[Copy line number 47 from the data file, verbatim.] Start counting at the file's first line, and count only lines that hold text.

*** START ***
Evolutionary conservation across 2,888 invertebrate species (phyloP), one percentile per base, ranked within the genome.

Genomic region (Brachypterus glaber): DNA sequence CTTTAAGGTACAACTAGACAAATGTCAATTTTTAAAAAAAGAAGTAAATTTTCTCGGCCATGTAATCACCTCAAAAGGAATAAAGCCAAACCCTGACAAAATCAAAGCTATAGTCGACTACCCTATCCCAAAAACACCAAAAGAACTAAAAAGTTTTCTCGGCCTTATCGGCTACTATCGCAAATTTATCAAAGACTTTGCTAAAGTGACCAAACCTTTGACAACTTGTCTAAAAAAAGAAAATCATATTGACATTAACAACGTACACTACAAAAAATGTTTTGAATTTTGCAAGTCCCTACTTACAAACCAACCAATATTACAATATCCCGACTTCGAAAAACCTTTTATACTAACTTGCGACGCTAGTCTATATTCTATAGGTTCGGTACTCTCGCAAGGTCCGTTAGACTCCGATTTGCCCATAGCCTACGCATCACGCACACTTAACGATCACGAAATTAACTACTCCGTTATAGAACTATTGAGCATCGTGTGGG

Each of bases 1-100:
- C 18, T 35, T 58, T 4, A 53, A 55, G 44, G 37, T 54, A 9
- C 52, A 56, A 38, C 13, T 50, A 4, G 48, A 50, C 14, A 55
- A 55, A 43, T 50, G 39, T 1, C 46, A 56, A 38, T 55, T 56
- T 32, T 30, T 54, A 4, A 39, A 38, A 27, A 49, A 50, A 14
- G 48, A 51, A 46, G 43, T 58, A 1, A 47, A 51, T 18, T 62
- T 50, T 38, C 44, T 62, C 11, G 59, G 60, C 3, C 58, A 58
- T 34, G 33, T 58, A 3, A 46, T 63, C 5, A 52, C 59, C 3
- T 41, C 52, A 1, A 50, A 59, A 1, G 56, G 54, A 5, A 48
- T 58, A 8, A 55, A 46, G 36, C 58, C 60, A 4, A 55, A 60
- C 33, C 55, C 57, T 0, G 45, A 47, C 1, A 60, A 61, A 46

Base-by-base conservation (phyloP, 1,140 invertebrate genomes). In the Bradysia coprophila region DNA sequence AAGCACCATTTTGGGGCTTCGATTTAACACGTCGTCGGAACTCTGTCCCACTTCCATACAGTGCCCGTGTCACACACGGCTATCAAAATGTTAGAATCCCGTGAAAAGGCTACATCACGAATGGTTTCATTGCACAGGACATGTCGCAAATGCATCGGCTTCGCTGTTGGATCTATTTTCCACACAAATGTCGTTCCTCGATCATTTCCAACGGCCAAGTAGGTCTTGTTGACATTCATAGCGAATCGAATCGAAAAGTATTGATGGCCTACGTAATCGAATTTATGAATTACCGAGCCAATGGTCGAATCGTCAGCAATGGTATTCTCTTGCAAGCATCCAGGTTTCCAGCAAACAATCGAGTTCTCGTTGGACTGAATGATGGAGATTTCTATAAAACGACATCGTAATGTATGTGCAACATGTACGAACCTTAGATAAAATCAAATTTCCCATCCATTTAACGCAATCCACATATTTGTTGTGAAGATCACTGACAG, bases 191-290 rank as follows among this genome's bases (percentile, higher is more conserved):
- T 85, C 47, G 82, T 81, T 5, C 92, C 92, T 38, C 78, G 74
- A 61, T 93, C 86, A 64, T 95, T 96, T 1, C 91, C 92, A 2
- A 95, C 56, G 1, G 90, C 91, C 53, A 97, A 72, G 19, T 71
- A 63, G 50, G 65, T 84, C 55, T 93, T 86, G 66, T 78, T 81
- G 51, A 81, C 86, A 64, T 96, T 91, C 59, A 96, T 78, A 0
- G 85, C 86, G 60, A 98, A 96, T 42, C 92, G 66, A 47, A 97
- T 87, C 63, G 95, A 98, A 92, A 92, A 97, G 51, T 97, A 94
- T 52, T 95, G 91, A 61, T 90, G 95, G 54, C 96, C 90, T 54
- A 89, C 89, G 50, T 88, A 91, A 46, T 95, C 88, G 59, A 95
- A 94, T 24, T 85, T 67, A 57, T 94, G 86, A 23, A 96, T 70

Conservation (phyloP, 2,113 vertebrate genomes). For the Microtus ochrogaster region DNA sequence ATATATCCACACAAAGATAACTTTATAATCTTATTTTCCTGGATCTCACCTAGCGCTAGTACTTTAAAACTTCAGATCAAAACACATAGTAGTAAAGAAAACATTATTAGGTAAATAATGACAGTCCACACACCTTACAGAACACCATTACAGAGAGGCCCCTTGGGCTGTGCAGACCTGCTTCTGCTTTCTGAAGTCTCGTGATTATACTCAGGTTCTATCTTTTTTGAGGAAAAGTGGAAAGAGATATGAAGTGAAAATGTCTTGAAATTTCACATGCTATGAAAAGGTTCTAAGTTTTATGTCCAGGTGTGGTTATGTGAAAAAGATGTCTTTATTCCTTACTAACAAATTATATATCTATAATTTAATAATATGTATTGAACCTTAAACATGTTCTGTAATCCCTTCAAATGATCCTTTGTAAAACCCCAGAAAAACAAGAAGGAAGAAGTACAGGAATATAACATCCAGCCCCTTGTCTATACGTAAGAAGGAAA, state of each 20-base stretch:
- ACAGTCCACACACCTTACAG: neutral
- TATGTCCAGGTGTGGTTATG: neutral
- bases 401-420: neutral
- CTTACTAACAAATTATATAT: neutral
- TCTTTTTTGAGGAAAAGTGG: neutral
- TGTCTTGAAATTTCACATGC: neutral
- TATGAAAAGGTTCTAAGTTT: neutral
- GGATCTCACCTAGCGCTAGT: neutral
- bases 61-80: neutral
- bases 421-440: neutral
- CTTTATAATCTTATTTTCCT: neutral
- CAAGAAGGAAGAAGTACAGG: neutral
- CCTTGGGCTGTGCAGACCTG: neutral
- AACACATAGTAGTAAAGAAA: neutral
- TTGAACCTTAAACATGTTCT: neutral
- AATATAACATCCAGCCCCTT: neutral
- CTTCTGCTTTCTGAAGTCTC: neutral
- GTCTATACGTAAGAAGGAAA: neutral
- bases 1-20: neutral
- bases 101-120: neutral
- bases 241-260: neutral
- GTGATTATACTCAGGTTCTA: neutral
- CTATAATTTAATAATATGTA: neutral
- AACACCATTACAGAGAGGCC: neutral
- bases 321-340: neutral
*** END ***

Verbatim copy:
- GTGATTATACTCAGGTTCTA: neutral